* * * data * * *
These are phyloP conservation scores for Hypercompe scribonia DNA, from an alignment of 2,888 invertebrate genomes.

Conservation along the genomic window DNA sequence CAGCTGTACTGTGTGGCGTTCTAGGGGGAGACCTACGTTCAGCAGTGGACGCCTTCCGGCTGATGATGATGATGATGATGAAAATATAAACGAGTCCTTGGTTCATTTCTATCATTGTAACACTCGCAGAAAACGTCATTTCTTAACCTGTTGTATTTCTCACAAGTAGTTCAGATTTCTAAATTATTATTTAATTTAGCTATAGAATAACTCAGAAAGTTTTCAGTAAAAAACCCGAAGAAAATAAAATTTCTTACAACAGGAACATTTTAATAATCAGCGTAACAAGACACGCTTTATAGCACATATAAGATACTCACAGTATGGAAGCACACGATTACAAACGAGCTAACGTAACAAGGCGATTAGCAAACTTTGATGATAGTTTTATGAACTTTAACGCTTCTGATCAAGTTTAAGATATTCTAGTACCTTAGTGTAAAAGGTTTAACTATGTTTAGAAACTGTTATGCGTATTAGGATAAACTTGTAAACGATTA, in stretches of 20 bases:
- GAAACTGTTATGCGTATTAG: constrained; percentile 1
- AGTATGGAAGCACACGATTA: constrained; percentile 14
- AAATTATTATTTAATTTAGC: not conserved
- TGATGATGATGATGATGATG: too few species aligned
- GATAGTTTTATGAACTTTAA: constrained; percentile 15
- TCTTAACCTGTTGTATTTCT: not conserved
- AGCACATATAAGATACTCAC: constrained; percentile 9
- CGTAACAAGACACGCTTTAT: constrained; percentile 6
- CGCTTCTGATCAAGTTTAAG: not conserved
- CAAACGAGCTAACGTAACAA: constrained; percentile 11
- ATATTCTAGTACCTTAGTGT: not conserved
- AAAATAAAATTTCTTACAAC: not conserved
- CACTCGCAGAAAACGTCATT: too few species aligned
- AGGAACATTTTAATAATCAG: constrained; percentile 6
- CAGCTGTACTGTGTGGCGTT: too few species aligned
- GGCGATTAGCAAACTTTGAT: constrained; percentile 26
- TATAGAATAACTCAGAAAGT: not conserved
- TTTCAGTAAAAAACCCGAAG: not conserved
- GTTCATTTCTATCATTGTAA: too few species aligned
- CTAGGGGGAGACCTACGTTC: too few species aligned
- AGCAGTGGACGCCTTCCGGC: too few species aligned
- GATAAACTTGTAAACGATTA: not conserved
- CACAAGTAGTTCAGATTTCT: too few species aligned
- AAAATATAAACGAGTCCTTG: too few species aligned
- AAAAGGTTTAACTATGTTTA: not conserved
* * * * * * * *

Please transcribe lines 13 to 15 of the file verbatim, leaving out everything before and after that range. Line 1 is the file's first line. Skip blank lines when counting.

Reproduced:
- ATATTCTAGTACCTTAGTGT: not conserved
- AAAATAAAATTTCTTACAAC: not conserved
- CACTCGCAGAAAACGTCATT: too few species aligned